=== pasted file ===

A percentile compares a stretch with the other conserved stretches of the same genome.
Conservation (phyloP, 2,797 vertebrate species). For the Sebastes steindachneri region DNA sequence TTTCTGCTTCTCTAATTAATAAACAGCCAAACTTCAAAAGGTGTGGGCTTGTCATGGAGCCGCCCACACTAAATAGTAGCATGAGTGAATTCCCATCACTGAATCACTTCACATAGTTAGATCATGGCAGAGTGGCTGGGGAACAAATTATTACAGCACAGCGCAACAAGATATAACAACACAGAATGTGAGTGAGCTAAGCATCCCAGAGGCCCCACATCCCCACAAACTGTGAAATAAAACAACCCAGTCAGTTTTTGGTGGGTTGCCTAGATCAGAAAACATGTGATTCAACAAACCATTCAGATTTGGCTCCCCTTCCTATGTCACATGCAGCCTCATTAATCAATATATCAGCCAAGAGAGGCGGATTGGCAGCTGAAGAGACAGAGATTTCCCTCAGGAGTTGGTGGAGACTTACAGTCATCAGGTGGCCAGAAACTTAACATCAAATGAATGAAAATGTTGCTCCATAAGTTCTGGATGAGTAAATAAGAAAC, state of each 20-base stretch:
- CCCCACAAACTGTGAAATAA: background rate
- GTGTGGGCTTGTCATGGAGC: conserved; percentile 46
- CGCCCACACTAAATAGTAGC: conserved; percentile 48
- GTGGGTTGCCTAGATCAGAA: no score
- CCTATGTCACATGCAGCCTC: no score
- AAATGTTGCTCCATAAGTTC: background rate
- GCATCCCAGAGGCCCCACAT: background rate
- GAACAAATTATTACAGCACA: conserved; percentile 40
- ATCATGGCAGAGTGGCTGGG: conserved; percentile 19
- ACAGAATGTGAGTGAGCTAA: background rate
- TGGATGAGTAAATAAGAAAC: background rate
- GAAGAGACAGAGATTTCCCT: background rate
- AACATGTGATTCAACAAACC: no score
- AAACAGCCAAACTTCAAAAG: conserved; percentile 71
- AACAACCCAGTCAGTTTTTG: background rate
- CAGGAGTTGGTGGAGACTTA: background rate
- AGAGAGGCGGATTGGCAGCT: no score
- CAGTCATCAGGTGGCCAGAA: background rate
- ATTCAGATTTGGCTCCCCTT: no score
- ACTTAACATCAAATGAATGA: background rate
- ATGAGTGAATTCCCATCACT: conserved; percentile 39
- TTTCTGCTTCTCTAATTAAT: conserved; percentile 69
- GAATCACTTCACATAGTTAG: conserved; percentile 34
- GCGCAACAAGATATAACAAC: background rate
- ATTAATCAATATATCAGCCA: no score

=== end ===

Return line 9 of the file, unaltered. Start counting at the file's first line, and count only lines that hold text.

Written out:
- GCATCCCAGAGGCCCCACAT: background rate